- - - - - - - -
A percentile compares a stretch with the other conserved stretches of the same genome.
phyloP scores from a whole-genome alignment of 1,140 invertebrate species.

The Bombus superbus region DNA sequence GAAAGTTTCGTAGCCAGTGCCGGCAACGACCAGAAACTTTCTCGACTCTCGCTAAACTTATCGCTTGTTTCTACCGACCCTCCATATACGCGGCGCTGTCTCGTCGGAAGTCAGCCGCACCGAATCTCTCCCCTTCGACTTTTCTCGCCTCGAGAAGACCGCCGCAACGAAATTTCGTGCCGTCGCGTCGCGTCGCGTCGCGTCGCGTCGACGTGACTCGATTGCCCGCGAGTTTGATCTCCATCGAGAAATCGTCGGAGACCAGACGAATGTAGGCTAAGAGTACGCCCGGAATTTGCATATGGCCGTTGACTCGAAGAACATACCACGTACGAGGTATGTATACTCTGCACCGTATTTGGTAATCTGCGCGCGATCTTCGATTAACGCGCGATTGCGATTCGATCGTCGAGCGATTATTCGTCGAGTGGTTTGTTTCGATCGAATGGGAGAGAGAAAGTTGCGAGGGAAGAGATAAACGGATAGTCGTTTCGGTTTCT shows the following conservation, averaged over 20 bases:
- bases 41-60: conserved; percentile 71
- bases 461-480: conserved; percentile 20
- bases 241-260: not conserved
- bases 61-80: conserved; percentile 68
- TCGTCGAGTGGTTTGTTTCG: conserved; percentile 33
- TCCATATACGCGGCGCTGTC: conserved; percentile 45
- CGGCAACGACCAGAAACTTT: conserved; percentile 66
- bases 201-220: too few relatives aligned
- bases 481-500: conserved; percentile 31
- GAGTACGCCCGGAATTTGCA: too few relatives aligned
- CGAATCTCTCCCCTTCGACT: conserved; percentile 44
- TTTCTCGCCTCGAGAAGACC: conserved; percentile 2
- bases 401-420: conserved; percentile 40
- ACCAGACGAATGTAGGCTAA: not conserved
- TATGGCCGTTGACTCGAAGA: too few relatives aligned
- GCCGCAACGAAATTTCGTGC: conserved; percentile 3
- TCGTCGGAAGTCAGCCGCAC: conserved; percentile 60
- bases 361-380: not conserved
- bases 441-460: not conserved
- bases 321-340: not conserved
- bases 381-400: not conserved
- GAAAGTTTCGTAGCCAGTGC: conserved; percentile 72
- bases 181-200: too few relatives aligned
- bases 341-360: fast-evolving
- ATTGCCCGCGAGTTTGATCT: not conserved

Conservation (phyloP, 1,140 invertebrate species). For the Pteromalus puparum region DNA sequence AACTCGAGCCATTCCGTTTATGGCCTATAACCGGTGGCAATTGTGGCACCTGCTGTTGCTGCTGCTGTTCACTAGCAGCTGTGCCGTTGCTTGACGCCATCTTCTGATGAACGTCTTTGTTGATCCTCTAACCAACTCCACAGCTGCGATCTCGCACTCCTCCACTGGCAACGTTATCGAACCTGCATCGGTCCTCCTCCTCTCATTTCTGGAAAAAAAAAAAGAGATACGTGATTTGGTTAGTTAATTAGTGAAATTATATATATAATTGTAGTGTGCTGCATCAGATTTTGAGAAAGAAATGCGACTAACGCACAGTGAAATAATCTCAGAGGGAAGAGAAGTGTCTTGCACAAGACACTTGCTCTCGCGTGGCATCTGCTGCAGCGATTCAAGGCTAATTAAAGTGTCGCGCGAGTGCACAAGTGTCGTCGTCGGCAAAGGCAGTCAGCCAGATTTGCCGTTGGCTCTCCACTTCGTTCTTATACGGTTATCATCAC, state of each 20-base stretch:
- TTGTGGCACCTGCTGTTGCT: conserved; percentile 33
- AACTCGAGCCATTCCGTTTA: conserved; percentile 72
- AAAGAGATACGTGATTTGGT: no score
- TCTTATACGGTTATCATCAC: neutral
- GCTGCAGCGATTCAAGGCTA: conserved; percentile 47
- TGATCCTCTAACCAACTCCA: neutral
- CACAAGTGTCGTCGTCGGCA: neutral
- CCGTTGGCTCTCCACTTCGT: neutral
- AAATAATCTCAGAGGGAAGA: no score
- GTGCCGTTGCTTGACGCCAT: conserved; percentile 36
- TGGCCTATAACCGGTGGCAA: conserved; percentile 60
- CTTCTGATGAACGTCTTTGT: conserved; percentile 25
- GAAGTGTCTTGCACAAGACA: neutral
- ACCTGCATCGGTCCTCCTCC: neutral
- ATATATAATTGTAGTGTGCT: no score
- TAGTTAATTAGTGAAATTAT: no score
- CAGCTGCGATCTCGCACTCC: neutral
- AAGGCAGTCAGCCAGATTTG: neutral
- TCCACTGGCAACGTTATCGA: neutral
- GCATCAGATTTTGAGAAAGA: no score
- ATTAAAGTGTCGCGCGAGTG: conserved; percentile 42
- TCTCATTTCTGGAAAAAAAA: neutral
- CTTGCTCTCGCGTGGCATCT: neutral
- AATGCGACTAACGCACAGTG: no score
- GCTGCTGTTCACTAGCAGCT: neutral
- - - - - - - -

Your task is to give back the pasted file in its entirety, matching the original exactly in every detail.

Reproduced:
A percentile compares a stretch with the other conserved stretches of the same genome.
phyloP scores from a whole-genome alignment of 1,140 invertebrate species.

The Bombus superbus region DNA sequence GAAAGTTTCGTAGCCAGTGCCGGCAACGACCAGAAACTTTCTCGACTCTCGCTAAACTTATCGCTTGTTTCTACCGACCCTCCATATACGCGGCGCTGTCTCGTCGGAAGTCAGCCGCACCGAATCTCTCCCCTTCGACTTTTCTCGCCTCGAGAAGACCGCCGCAACGAAATTTCGTGCCGTCGCGTCGCGTCGCGTCGCGTCGCGTCGACGTGACTCGATTGCCCGCGAGTTTGATCTCCATCGAGAAATCGTCGGAGACCAGACGAATGTAGGCTAAGAGTACGCCCGGAATTTGCATATGGCCGTTGACTCGAAGAACATACCACGTACGAGGTATGTATACTCTGCACCGTATTTGGTAATCTGCGCGCGATCTTCGATTAACGCGCGATTGCGATTCGATCGTCGAGCGATTATTCGTCGAGTGGTTTGTTTCGATCGAATGGGAGAGAGAAAGTTGCGAGGGAAGAGATAAACGGATAGTCGTTTCGGTTTCT shows the following conservation, averaged over 20 bases:
- bases 41-60: conserved; percentile 71
- bases 461-480: conserved; percentile 20
- bases 241-260: not conserved
- bases 61-80: conserved; percentile 68
- TCGTCGAGTGGTTTGTTTCG: conserved; percentile 33
- TCCATATACGCGGCGCTGTC: conserved; percentile 45
- CGGCAACGACCAGAAACTTT: conserved; percentile 66
- bases 201-220: too few relatives aligned
- bases 481-500: conserved; percentile 31
- GAGTACGCCCGGAATTTGCA: too few relatives aligned
- CGAATCTCTCCCCTTCGACT: conserved; percentile 44
- TTTCTCGCCTCGAGAAGACC: conserved; percentile 2
- bases 401-420: conserved; percentile 40
- ACCAGACGAATGTAGGCTAA: not conserved
- TATGGCCGTTGACTCGAAGA: too few relatives aligned
- GCCGCAACGAAATTTCGTGC: conserved; percentile 3
- TCGTCGGAAGTCAGCCGCAC: conserved; percentile 60
- bases 361-380: not conserved
- bases 441-460: not conserved
- bases 321-340: not conserved
- bases 381-400: not conserved
- GAAAGTTTCGTAGCCAGTGC: conserved; percentile 72
- bases 181-200: too few relatives aligned
- bases 341-360: fast-evolving
- ATTGCCCGCGAGTTTGATCT: not conserved

Conservation (phyloP, 1,140 invertebrate species). For the Pteromalus puparum region DNA sequence AACTCGAGCCATTCCGTTTATGGCCTATAACCGGTGGCAATTGTGGCACCTGCTGTTGCTGCTGCTGTTCACTAGCAGCTGTGCCGTTGCTTGACGCCATCTTCTGATGAACGTCTTTGTTGATCCTCTAACCAACTCCACAGCTGCGATCTCGCACTCCTCCACTGGCAACGTTATCGAACCTGCATCGGTCCTCCTCCTCTCATTTCTGGAAAAAAAAAAAGAGATACGTGATTTGGTTAGTTAATTAGTGAAATTATATATATAATTGTAGTGTGCTGCATCAGATTTTGAGAAAGAAATGCGACTAACGCACAGTGAAATAATCTCAGAGGGAAGAGAAGTGTCTTGCACAAGACACTTGCTCTCGCGTGGCATCTGCTGCAGCGATTCAAGGCTAATTAAAGTGTCGCGCGAGTGCACAAGTGTCGTCGTCGGCAAAGGCAGTCAGCCAGATTTGCCGTTGGCTCTCCACTTCGTTCTTATACGGTTATCATCAC, state of each 20-base stretch:
- TTGTGGCACCTGCTGTTGCT: conserved; percentile 33
- AACTCGAGCCATTCCGTTTA: conserved; percentile 72
- AAAGAGATACGTGATTTGGT: no score
- TCTTATACGGTTATCATCAC: neutral
- GCTGCAGCGATTCAAGGCTA: conserved; percentile 47
- TGATCCTCTAACCAACTCCA: neutral
- CACAAGTGTCGTCGTCGGCA: neutral
- CCGTTGGCTCTCCACTTCGT: neutral
- AAATAATCTCAGAGGGAAGA: no score
- GTGCCGTTGCTTGACGCCAT: conserved; percentile 36
- TGGCCTATAACCGGTGGCAA: conserved; percentile 60
- CTTCTGATGAACGTCTTTGT: conserved; percentile 25
- GAAGTGTCTTGCACAAGACA: neutral
- ACCTGCATCGGTCCTCCTCC: neutral
- ATATATAATTGTAGTGTGCT: no score
- TAGTTAATTAGTGAAATTAT: no score
- CAGCTGCGATCTCGCACTCC: neutral
- AAGGCAGTCAGCCAGATTTG: neutral
- TCCACTGGCAACGTTATCGA: neutral
- GCATCAGATTTTGAGAAAGA: no score
- ATTAAAGTGTCGCGCGAGTG: conserved; percentile 42
- TCTCATTTCTGGAAAAAAAA: neutral
- CTTGCTCTCGCGTGGCATCT: neutral
- AATGCGACTAACGCACAGTG: no score
- GCTGCTGTTCACTAGCAGCT: neutral